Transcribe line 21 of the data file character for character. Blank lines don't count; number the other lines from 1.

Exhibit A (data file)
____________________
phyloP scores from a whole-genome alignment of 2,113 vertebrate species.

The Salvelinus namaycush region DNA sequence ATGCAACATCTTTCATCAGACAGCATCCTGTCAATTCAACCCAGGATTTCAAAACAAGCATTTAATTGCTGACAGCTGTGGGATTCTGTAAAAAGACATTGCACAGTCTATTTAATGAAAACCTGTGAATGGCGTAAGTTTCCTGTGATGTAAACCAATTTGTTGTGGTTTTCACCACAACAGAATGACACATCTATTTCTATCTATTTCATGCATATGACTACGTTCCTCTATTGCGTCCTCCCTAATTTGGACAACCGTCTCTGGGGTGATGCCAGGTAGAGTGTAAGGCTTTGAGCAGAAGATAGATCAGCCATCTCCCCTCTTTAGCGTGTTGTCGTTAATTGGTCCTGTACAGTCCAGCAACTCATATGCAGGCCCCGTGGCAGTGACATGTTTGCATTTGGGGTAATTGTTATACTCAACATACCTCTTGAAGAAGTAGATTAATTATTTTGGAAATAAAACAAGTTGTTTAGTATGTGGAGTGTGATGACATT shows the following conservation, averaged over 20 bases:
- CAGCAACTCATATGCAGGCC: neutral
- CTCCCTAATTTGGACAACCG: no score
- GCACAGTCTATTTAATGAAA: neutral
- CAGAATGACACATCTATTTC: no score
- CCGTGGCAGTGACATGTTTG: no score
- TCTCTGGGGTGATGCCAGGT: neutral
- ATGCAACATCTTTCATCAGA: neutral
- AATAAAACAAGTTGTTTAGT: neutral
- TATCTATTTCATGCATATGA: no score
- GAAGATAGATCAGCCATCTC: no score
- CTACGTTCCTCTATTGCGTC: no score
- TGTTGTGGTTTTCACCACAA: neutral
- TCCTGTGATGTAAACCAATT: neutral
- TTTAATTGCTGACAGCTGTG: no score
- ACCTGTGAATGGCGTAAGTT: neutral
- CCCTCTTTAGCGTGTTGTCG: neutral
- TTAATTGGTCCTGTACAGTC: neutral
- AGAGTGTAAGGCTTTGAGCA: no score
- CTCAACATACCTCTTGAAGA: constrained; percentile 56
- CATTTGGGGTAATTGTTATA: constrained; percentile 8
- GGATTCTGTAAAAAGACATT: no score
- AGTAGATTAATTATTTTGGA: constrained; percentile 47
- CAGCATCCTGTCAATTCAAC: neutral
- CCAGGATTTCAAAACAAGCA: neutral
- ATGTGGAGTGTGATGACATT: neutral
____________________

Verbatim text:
- CTCAACATACCTCTTGAAGA: constrained; percentile 56